Ed Moya, senior market analyst at Oanda said Wednesday’s rate increase, which marks the central bank’s 10th consecutive hike, “will likely be the last one in this cycle.”

“The Fed is concerned that tighter credit conditions will weigh on economic activity and hiring, while helping maintain disinflation trend,” Moya said. “Credit tightening is about to cripple the economy and it appears that as long as we don’t get a perfect storm of hotter-than-expected labor and inflation data, the Fed will keep rates on hold for at the very least till the end of the year.”

The SPDR S&P Regional Banking ETF (KRE) declined more than 1%. The regional banking ETF fell more than 6% during Tuesday’s trading session. Shares of PacWest shed nearly 2% after losing about 28% the prior day. Western Alliance shares were down 4.4%.

Stock market today: Live updates (

S&P 500 futures slip after the Federal Reserve hikes rates, bank contagion fears return: Live updates

UPDATED WED, MAY 3 2023 11:54 PM EDT

S&P 500 futures fell after the Federal Reserve hiked rates by another 25 basis points and investors’ fears of contagion in the regional bank space returned.

Futures linked to the broad-market index slipped 0.2%. Futures linked to the Dow Jones Industrial Average dropped 88 points, or 0.2%. Nasdaq 100 futures traded near the flat line, up 0.06%.

Shares of PacWest tanked by more than 50% in after-hours trading. The decline came after news that the California bank has been assessing strategic options, including a possible sale, a person familiar told CNBC. Bloomberg first reported that the bank was weighing its choices. Regional bank shares sold off hard, with Western Alliance tumbling 23% and Zions Bancorporation dropping about 10%.

There likely won’t be a respite for the embattled regional banking sector until the Fed cuts interest rates, said Jeffrey Gundlach, CEO of DoubleLine. Since the closure of Silicon Valley Bank in March, First Republic has joined the ranks of failed institutions and was recently taken over by JPMorgan Chase.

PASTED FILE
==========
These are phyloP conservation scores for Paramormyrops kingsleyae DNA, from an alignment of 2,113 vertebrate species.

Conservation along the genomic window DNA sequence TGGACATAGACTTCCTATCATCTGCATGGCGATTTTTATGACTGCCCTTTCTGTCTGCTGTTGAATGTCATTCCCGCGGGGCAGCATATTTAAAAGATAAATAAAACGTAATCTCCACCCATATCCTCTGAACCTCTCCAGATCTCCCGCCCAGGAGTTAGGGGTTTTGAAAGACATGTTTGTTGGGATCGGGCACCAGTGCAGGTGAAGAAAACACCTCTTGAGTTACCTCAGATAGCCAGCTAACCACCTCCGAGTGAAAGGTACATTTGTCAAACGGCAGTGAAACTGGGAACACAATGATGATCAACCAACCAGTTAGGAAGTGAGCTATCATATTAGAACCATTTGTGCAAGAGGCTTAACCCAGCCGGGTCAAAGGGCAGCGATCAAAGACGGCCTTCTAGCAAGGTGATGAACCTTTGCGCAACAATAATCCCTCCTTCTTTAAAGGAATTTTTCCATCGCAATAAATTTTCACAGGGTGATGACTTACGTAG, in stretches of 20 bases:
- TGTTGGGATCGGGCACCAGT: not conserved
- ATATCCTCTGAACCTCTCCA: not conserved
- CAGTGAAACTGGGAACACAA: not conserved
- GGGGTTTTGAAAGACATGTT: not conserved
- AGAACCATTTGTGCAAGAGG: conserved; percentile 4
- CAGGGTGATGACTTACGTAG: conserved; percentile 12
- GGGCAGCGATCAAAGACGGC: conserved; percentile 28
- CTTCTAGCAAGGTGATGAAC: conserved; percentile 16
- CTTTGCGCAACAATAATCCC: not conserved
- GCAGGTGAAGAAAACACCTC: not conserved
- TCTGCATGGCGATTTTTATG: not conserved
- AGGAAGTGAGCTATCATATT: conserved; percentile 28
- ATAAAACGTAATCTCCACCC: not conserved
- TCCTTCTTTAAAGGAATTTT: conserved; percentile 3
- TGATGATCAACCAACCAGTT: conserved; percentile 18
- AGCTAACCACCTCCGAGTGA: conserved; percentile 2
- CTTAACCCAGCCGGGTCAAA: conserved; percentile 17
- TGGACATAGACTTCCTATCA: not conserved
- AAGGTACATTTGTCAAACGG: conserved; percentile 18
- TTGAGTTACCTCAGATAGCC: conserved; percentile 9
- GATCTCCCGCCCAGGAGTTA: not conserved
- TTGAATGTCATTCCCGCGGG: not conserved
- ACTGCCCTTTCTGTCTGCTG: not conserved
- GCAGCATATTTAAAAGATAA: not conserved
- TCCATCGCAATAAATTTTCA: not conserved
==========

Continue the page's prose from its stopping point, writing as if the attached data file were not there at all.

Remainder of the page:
“Leaving rates this high is going to continue this stress,” Gundlach said on CNBC’s “Closing Bell” Wednesday. “I believe with a very high degree of probability there’s going to be further regional bank failures.”

Indeed, as the Fed pushed through its 10th rate hike in this cycle and the central bank seemed to soften its language on future increases, Chair Jerome Powell said that it may be too soon to cut.

“We on the committee have a view that inflation is going to come down not so quickly,” he said in his post-meeting press conference. “It will take some time, and in that world, if that forecast is broadly right, it would not be appropriate to cut rates and we won’t cut rates.”

Stocks closed lower in Wednesday’s regular session, with the Dow shedding 270 points, or 0.8%, and the S&P 500 dropping 0.7%. The Nasdaq Composite lost roughly 0.5%.

Looming ahead are key economic reports that will inform the Fed’s next steps from here. Initial jobless claims are due Thursday. Friday’s main event will be April’s payrolls report, which economists polled by Dow Jones predict will rise by 180,000.